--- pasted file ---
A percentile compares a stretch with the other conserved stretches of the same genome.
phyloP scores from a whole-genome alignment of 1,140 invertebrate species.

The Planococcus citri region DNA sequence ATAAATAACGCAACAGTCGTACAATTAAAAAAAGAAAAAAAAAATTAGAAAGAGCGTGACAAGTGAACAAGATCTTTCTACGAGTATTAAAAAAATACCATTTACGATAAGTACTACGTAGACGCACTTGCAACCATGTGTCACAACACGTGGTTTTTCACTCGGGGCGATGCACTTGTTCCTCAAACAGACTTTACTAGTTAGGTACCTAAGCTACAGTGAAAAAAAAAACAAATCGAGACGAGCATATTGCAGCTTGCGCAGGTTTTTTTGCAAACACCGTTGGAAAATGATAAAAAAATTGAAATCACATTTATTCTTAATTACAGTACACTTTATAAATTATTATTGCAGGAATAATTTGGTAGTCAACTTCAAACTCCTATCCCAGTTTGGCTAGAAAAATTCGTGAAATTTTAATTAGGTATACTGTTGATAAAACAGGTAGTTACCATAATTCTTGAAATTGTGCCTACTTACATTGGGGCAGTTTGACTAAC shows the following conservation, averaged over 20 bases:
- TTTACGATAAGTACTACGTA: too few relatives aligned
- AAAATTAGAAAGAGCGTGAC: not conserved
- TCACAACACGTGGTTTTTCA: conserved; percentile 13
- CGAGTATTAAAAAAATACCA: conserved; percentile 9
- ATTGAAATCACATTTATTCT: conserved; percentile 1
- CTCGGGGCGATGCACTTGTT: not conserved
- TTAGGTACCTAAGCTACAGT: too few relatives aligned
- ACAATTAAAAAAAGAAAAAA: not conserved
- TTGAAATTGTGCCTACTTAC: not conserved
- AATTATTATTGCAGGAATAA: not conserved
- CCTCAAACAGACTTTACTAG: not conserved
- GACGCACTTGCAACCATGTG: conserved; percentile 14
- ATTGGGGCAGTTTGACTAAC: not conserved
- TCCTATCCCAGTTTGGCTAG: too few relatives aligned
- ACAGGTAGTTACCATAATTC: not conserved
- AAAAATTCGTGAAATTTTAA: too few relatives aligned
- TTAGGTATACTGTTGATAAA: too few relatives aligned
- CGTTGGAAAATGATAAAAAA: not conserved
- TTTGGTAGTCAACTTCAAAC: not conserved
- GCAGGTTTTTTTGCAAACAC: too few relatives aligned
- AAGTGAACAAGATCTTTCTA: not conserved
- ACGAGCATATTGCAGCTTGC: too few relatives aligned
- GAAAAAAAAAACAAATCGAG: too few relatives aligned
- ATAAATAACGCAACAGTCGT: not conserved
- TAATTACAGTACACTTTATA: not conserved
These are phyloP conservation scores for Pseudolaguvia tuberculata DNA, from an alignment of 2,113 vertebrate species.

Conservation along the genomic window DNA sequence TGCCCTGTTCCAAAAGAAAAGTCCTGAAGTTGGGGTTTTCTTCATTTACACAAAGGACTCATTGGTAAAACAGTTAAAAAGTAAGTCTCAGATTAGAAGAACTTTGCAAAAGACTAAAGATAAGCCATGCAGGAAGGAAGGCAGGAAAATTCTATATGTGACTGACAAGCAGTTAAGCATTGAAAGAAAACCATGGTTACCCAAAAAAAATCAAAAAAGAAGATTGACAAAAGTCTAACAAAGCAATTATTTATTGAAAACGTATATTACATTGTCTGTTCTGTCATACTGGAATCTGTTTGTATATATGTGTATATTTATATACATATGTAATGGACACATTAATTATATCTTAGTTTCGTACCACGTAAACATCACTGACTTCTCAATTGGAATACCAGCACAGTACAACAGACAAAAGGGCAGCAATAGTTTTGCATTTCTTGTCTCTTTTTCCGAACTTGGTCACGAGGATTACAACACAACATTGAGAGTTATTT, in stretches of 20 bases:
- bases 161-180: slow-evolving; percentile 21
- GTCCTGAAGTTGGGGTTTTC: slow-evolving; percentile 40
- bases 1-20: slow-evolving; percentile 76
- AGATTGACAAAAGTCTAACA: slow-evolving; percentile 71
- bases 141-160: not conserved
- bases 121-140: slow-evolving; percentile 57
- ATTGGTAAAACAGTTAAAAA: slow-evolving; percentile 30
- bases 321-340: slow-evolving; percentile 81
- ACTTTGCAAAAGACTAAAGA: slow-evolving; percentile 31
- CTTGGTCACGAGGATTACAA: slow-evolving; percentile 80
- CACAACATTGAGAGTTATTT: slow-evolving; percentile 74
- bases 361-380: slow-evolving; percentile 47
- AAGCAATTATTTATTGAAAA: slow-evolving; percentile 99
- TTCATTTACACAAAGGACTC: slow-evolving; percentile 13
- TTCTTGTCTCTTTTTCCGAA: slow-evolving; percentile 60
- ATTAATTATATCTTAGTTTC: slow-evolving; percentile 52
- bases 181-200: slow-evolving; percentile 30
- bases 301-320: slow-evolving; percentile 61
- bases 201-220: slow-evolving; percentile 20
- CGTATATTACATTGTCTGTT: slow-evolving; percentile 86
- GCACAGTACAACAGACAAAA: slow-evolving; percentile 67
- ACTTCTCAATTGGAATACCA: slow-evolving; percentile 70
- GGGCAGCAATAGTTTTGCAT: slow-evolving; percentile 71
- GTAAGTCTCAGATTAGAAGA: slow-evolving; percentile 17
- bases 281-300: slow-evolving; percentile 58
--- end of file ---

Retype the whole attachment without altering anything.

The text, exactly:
A percentile compares a stretch with the other conserved stretches of the same genome.
phyloP scores from a whole-genome alignment of 1,140 invertebrate species.

The Planococcus citri region DNA sequence ATAAATAACGCAACAGTCGTACAATTAAAAAAAGAAAAAAAAAATTAGAAAGAGCGTGACAAGTGAACAAGATCTTTCTACGAGTATTAAAAAAATACCATTTACGATAAGTACTACGTAGACGCACTTGCAACCATGTGTCACAACACGTGGTTTTTCACTCGGGGCGATGCACTTGTTCCTCAAACAGACTTTACTAGTTAGGTACCTAAGCTACAGTGAAAAAAAAAACAAATCGAGACGAGCATATTGCAGCTTGCGCAGGTTTTTTTGCAAACACCGTTGGAAAATGATAAAAAAATTGAAATCACATTTATTCTTAATTACAGTACACTTTATAAATTATTATTGCAGGAATAATTTGGTAGTCAACTTCAAACTCCTATCCCAGTTTGGCTAGAAAAATTCGTGAAATTTTAATTAGGTATACTGTTGATAAAACAGGTAGTTACCATAATTCTTGAAATTGTGCCTACTTACATTGGGGCAGTTTGACTAAC shows the following conservation, averaged over 20 bases:
- TTTACGATAAGTACTACGTA: too few relatives aligned
- AAAATTAGAAAGAGCGTGAC: not conserved
- TCACAACACGTGGTTTTTCA: conserved; percentile 13
- CGAGTATTAAAAAAATACCA: conserved; percentile 9
- ATTGAAATCACATTTATTCT: conserved; percentile 1
- CTCGGGGCGATGCACTTGTT: not conserved
- TTAGGTACCTAAGCTACAGT: too few relatives aligned
- ACAATTAAAAAAAGAAAAAA: not conserved
- TTGAAATTGTGCCTACTTAC: not conserved
- AATTATTATTGCAGGAATAA: not conserved
- CCTCAAACAGACTTTACTAG: not conserved
- GACGCACTTGCAACCATGTG: conserved; percentile 14
- ATTGGGGCAGTTTGACTAAC: not conserved
- TCCTATCCCAGTTTGGCTAG: too few relatives aligned
- ACAGGTAGTTACCATAATTC: not conserved
- AAAAATTCGTGAAATTTTAA: too few relatives aligned
- TTAGGTATACTGTTGATAAA: too few relatives aligned
- CGTTGGAAAATGATAAAAAA: not conserved
- TTTGGTAGTCAACTTCAAAC: not conserved
- GCAGGTTTTTTTGCAAACAC: too few relatives aligned
- AAGTGAACAAGATCTTTCTA: not conserved
- ACGAGCATATTGCAGCTTGC: too few relatives aligned
- GAAAAAAAAAACAAATCGAG: too few relatives aligned
- ATAAATAACGCAACAGTCGT: not conserved
- TAATTACAGTACACTTTATA: not conserved
These are phyloP conservation scores for Pseudolaguvia tuberculata DNA, from an alignment of 2,113 vertebrate species.

Conservation along the genomic window DNA sequence TGCCCTGTTCCAAAAGAAAAGTCCTGAAGTTGGGGTTTTCTTCATTTACACAAAGGACTCATTGGTAAAACAGTTAAAAAGTAAGTCTCAGATTAGAAGAACTTTGCAAAAGACTAAAGATAAGCCATGCAGGAAGGAAGGCAGGAAAATTCTATATGTGACTGACAAGCAGTTAAGCATTGAAAGAAAACCATGGTTACCCAAAAAAAATCAAAAAAGAAGATTGACAAAAGTCTAACAAAGCAATTATTTATTGAAAACGTATATTACATTGTCTGTTCTGTCATACTGGAATCTGTTTGTATATATGTGTATATTTATATACATATGTAATGGACACATTAATTATATCTTAGTTTCGTACCACGTAAACATCACTGACTTCTCAATTGGAATACCAGCACAGTACAACAGACAAAAGGGCAGCAATAGTTTTGCATTTCTTGTCTCTTTTTCCGAACTTGGTCACGAGGATTACAACACAACATTGAGAGTTATTT, in stretches of 20 bases:
- bases 161-180: slow-evolving; percentile 21
- GTCCTGAAGTTGGGGTTTTC: slow-evolving; percentile 40
- bases 1-20: slow-evolving; percentile 76
- AGATTGACAAAAGTCTAACA: slow-evolving; percentile 71
- bases 141-160: not conserved
- bases 121-140: slow-evolving; percentile 57
- ATTGGTAAAACAGTTAAAAA: slow-evolving; percentile 30
- bases 321-340: slow-evolving; percentile 81
- ACTTTGCAAAAGACTAAAGA: slow-evolving; percentile 31
- CTTGGTCACGAGGATTACAA: slow-evolving; percentile 80
- CACAACATTGAGAGTTATTT: slow-evolving; percentile 74
- bases 361-380: slow-evolving; percentile 47
- AAGCAATTATTTATTGAAAA: slow-evolving; percentile 99
- TTCATTTACACAAAGGACTC: slow-evolving; percentile 13
- TTCTTGTCTCTTTTTCCGAA: slow-evolving; percentile 60
- ATTAATTATATCTTAGTTTC: slow-evolving; percentile 52
- bases 181-200: slow-evolving; percentile 30
- bases 301-320: slow-evolving; percentile 61
- bases 201-220: slow-evolving; percentile 20
- CGTATATTACATTGTCTGTT: slow-evolving; percentile 86
- GCACAGTACAACAGACAAAA: slow-evolving; percentile 67
- ACTTCTCAATTGGAATACCA: slow-evolving; percentile 70
- GGGCAGCAATAGTTTTGCAT: slow-evolving; percentile 71
- GTAAGTCTCAGATTAGAAGA: slow-evolving; percentile 17
- bases 281-300: slow-evolving; percentile 58